Table 2 Pairwise ρ values calculated using the Mann-Whitney test for number of times explicit authentication was used for the tasks that were significantly different

Per Table 2, most of the categories were significantly different from each of the other categories in terms of the number of times explicit authentication was used per task (see Table 1 for the per-task frequencies). The exceptions are when comparing “All” and “None” for the Change PIN and Make International Call tasks, and “All” and “Some” and “Some” and “None” for the Take Photo task. These differences show that barriers presented before allowing tasks were significantly more frequent for “Some” and “All”. This represents a potentially annoying amount of intrusion into the participants’ attempts to complete the assigned tasks, a notion that was supported in the participants’ comments.

The total number of times a participant chose to turn off transparent authentication is depicted in Table 3. As is expected, due to the barriers put in place for the “None” group, they had the highest instance of disabling transparent authentication. Thus, task completion was considered more important, at least in the experimental setting, than the security of the device and its data.

Table 3 Total number of times transparent authentication was turned off per group for each task

Perceiving tasks as the main goal is supported by the significant differences between the “None” and “All” and “None” and “Some” categories for the tasks in Table 4. In both cases, many participants in the “All” category did not feel the need to disable transparent authentication since all tasks were accessible with it enabled. In the “None” category, the only way to complete the tasks was to disable transparent authentication, so the difference between these occurrences is understood. Similarly, there would also be many instances in the “Some” category where disabling transparent authentication aided the participant in completing tasks, therefore explaining the statistically significant differences between these occurrences and the “None” category. These results reinforced the finding that disabling transparent authentication, and leaving it off for subsequent tasks, was considered the correct course of action, and that completing the tasks was more important than protecting the information and accessibility of tasks on the device.

Table 4 Pairwise ρ values calculated using the Mann-Whitney test for frequency that transparent authentication was turned off for the tasks that were significantly different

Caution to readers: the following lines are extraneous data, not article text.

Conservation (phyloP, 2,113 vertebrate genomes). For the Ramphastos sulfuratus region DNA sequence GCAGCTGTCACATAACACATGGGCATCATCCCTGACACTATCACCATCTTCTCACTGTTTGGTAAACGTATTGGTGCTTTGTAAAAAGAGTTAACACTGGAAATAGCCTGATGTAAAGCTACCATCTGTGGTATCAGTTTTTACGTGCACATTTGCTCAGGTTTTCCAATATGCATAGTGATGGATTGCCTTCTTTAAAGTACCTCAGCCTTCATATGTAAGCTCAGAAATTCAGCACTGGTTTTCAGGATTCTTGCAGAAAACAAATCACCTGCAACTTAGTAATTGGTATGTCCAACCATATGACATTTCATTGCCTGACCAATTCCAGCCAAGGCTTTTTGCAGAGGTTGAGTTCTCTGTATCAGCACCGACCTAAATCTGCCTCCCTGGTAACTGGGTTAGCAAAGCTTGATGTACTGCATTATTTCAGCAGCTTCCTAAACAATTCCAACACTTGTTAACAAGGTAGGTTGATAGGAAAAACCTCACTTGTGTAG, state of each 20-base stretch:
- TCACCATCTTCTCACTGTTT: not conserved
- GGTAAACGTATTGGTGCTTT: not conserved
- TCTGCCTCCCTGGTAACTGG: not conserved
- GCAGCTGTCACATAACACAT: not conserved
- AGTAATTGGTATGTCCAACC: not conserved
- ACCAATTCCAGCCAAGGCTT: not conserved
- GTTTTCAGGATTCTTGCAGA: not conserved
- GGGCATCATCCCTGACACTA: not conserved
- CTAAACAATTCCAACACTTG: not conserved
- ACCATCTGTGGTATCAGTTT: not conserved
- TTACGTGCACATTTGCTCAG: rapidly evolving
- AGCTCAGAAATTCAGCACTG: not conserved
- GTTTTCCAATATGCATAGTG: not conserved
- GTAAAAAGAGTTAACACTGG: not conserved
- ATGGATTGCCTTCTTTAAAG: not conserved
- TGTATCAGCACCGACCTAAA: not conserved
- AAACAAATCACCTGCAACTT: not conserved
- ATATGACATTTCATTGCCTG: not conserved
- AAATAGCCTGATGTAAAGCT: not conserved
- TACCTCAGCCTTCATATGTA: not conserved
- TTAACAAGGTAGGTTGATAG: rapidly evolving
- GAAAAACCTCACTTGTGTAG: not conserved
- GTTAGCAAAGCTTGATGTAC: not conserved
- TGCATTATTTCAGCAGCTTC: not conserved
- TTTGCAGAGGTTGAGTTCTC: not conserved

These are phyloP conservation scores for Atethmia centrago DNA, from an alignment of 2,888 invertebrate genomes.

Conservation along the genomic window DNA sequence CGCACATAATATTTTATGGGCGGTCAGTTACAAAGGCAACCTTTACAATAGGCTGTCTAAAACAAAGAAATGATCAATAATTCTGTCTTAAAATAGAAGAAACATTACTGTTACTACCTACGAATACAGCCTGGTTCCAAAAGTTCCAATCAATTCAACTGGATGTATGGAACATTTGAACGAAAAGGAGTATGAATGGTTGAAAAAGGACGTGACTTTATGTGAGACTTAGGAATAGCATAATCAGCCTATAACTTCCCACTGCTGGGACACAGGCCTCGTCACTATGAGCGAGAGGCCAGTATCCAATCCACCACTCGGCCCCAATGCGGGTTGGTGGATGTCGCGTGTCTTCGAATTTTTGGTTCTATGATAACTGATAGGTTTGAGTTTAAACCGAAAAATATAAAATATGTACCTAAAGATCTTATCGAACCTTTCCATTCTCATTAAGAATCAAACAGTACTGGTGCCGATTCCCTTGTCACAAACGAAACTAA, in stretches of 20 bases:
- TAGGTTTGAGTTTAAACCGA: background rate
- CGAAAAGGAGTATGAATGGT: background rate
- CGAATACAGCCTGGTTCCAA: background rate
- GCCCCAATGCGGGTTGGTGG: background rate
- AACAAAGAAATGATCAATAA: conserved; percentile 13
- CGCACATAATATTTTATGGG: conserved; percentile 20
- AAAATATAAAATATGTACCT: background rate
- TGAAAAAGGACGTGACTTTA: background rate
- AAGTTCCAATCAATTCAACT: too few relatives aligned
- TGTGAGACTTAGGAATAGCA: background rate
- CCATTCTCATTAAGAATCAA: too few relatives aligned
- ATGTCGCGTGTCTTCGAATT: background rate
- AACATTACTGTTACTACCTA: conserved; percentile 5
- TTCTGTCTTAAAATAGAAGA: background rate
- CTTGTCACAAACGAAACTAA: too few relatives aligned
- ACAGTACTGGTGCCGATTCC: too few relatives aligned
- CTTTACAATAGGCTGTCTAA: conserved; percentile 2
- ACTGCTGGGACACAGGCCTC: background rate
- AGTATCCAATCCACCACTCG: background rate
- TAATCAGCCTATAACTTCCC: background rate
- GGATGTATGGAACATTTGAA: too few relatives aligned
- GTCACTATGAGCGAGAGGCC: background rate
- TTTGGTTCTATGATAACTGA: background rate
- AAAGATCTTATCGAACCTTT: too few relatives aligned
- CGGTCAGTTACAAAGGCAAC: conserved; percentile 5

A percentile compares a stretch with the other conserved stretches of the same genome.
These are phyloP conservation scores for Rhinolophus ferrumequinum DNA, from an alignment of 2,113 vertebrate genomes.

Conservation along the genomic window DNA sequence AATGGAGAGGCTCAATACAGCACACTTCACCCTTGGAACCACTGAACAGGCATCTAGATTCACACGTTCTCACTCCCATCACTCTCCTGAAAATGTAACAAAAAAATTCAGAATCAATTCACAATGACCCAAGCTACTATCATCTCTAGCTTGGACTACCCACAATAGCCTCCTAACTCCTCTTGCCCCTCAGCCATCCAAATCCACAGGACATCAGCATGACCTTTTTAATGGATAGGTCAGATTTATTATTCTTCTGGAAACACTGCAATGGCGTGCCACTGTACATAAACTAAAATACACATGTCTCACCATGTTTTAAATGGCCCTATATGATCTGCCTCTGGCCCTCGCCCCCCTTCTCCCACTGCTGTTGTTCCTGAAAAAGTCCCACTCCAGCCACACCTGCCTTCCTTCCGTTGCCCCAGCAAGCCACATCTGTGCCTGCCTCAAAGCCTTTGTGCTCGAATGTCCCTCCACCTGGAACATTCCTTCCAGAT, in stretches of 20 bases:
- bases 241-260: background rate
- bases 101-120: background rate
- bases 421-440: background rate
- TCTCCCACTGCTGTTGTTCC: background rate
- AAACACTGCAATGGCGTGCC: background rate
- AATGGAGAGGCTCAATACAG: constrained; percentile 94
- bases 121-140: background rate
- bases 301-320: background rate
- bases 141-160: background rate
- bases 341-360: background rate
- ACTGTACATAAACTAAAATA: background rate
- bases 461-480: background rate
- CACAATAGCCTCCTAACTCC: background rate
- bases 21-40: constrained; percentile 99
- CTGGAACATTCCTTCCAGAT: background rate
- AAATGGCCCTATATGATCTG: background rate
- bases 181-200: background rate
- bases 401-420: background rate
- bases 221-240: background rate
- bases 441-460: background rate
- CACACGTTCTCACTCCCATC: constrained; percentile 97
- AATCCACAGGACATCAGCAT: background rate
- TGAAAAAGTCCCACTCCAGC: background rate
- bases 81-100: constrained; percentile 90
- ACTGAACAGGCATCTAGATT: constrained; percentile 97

Study limitations

The convenience sampling methods used represent a potential source of study bias since the participants were skewed towards technically-minded males that were younger than an unbiased distribution. However, the age of the participants is in-line with the average age of UK mobile device owners [53]. Since this study is introductory in nature, this source of bias can be considered acceptable.

The majority of the data gathered in this study is of a subjective nature; it is the participants’ opinions and perceptions and is thus subject to their own beliefs and knowledge. The same study conducted on a larger or differently populated group (as the group sampled here was UK-centric) could well result in a different range of opinions. Asking participants to express opinions is a widely-used mechanism for gauging mental models of particular concepts and, as such, was warranted here. The UK-centric nature of the participants clearly signals the need for a wider ranging study but does not detract from the value of the insights we gained from this study.


It is curious that participants, in general, did not feel their data was valuable, were not entirely sure how much data they held, yet were concerned about other people accessing this data. Their expressed preference might be a manifestation of their fear of the unknown [54], a vague sense of being at risk and needing to take action to prevent harm. Perhaps their behavior is rooted in loss aversion, and is not really linked to the actual value of their data. On the other hand, it might be that participants were giving the answers that they think the experimenter might want to hear by claiming that security barriers are desirable, since they were aware of her research speciality.